As for his second year, Couturier got some AHL time with the former Flyers affiliates, the Adirondack Phantoms. He played 31 games there, scoring 28 points. Additionally, he played 46 games in the NHL with the Flyers, where he scored just four goals and 15 total points. He would actually average more ice time per game, getting an average of 15:53. Despite what was seemingly a disappointing season, he yet again was above replacement level in EVO and EVD, with a 1.1 and 1.3 score, respectively. Only one of those three top-three picks finished positive in those same categories in both their first and second years (Sam Reinhart). As for his WAR, he recorded a 0.5 score, while also recording a 2.8 GAR. 

Slight Slump in Year Three

In Couturier’s third NHL season, he would play the full 82 games, registering 13 goals and 39 points. He did that while averaging 19:05 of ice time per game. Couturier would also record a 2 EVO and -0.6 EVD. On top of that, he recorded a 0.8 WAR and 4.2 GAR. Those numbers aren’t exactly remarkable, but it shows that Couturier was beginning to play tougher minutes and still playing at almost the same level as his first two seasons. Even though it was a bit of a tough year, he proved himself and his team right by staying consistent and fighting through adversity. Couturier’s player development is potentially the picture-perfect way to grow prospects. Ease him into his rookie campaign, give him a little bit more rope in year two, then set him up for a big year three.

Player Development of Sean Monahan

Sean Monahan was another forward taken between fourth and tenth in his respective class to make an immediate impact at the NHL level. However, he didn’t produce at the same level as Couturier. This put him in the “Near NHL-level” category. In juniors, he played in the OHL for the Ottawa 67’s. In his DY-1 season, Monahan recorded 33 goals and 45 assists for 78 points in 62 games, for a per game pace of 1.258, ranking sixth out of the 40 North American forwards selected between fourth and tenth overall in their DY-1 seasons. He followed that up in his draft year with 31 goals and 47 assists for another 78 points, in just 58 games. That brought his point totals up to 1.345 per game, ranking 18th among that same group in their draft years.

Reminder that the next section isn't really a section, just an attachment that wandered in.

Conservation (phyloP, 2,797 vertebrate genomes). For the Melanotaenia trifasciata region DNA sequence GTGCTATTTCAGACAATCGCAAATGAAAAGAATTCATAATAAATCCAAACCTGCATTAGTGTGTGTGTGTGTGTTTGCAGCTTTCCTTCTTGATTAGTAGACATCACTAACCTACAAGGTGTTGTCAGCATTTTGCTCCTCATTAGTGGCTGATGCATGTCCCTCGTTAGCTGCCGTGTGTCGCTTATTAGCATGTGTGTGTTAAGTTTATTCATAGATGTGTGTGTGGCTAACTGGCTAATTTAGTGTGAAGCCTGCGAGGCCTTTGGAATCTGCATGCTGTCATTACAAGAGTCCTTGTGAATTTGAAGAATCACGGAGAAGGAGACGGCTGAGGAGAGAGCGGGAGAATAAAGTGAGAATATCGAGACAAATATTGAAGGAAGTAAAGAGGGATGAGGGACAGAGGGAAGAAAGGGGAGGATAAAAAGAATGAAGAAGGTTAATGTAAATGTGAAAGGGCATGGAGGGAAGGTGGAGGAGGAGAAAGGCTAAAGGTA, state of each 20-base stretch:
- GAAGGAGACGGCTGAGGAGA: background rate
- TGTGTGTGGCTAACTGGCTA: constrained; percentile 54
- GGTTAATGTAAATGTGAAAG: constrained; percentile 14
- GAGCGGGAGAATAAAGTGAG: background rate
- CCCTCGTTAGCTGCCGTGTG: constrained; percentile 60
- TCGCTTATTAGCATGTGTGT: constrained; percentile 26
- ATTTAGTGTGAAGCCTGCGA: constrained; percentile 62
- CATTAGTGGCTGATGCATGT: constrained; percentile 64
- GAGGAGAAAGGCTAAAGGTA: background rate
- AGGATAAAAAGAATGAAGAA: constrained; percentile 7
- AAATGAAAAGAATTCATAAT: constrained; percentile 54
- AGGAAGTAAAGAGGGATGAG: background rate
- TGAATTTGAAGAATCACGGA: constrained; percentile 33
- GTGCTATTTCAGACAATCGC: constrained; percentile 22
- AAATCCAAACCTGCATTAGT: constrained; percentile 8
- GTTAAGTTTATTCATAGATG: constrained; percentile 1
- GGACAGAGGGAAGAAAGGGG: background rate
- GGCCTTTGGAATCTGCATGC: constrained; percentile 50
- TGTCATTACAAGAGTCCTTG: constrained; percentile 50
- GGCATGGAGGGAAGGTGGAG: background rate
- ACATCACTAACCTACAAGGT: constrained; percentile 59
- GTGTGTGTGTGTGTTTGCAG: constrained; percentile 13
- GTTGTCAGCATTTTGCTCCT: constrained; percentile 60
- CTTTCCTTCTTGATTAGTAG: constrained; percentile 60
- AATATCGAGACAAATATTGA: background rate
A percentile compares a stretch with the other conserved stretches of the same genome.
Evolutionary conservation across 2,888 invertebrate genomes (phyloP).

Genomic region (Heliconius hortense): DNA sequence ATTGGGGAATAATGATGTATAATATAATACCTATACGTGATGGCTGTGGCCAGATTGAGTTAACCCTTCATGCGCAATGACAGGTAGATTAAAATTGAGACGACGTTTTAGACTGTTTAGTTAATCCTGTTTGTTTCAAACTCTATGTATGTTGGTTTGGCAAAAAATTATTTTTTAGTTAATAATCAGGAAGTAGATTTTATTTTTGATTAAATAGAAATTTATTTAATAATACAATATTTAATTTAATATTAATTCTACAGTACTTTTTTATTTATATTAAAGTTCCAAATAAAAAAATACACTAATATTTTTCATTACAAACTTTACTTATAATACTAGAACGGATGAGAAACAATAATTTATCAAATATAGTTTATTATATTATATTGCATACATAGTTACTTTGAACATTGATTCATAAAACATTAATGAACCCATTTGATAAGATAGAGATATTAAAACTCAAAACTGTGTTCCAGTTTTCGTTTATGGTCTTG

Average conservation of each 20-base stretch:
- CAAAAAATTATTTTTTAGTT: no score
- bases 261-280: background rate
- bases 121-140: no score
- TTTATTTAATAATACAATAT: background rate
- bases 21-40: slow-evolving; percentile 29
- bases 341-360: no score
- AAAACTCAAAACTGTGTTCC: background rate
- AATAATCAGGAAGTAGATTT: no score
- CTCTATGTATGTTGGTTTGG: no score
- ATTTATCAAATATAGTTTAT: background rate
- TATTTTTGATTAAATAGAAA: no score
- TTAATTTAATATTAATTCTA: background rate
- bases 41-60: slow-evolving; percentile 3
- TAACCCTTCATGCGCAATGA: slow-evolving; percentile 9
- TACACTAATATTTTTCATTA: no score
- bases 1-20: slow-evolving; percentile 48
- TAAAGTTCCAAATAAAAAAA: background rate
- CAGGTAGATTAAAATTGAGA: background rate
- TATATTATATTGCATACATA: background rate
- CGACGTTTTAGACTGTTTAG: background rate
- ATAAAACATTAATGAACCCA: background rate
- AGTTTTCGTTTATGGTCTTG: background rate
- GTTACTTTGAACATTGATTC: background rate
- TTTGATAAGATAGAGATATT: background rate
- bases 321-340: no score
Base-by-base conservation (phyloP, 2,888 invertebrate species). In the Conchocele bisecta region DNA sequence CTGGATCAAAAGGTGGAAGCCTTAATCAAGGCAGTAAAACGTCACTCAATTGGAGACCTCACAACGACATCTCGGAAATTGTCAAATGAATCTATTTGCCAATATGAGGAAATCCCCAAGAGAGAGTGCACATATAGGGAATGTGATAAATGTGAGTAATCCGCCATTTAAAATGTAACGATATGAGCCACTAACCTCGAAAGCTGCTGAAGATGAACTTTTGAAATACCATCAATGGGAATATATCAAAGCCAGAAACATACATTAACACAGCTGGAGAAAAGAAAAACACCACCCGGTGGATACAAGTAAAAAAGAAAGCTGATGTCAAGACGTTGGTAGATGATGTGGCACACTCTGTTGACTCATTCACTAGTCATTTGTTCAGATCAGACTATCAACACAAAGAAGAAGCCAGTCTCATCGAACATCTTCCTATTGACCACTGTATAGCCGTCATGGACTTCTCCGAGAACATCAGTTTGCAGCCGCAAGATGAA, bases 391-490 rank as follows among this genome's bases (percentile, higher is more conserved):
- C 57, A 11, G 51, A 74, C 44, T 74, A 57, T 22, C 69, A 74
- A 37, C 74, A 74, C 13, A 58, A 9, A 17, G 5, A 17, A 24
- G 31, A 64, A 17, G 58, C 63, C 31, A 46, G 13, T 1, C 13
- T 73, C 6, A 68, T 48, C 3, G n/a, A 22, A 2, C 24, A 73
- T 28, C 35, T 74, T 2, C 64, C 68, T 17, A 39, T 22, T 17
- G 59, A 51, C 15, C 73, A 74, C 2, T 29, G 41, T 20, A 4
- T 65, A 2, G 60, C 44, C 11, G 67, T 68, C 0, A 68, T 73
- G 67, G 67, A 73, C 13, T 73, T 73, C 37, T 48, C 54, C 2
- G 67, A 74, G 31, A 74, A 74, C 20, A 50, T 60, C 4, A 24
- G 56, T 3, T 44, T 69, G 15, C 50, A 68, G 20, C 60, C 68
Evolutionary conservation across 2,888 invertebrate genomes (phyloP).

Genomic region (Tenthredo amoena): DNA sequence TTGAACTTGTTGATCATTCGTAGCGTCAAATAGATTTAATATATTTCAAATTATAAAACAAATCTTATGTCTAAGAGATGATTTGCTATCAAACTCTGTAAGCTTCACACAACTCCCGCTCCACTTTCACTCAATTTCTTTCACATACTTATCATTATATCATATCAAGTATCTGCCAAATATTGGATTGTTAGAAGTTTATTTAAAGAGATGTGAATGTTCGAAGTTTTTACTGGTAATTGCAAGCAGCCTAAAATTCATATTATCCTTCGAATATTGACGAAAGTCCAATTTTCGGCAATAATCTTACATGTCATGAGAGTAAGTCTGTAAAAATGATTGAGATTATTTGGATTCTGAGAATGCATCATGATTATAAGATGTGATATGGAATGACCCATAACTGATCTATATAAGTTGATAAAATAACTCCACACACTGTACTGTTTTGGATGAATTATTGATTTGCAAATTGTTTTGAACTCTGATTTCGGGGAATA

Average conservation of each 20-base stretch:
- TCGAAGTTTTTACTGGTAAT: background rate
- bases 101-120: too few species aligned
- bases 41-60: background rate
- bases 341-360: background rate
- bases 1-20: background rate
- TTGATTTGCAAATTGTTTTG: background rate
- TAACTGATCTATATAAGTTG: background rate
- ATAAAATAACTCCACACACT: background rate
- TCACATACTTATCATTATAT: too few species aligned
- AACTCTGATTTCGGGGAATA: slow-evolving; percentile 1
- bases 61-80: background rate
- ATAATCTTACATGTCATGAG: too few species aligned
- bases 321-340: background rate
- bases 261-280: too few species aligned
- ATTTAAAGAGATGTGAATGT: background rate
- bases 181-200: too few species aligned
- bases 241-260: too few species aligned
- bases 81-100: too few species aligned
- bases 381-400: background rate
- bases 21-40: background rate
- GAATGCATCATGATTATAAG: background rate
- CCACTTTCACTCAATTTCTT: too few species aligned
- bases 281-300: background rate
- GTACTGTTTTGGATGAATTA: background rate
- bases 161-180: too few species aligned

Monahan’s Rookie & Sophomore Seasons4

Following his draft year, he was given an immediate role in the NHL. That came in the form of 75 NHL games played, scoring 22 goals and 12 assists for 34 points. That was done while playing an average 15:59 of time on ice per game — more than Couturier played in his rookie season. With that role, Monahan would put up a 3.5 EVO and -1 EVD to go along with a 0.8 WAR and 4.2 GAR. His defensive abilities dragged him down to virtually being slightly above replacement level, which is not terrible. His offense allowed him to finish eighth in Calder Trophy voting that year. 

In his second season, Monahan would see a boost in the form of games played and ice time. He played 81 games, averaging 19:37 of ice time per game, and scored 31 goals and 31 assists for 62 points. A great season for the young kid, who ultimately jumped from a decent third-liner as a rookie to a solid first liner. He would record a strong EVO of 2.6 in his new role, along with a GAR of 6.1. Unfortunately, his WAR was still not quite great, recording a 1.2, and it again was due to his poor defensive zone play. He recorded a -2.7 EVD, struggling to contain the tougher competition in his new role.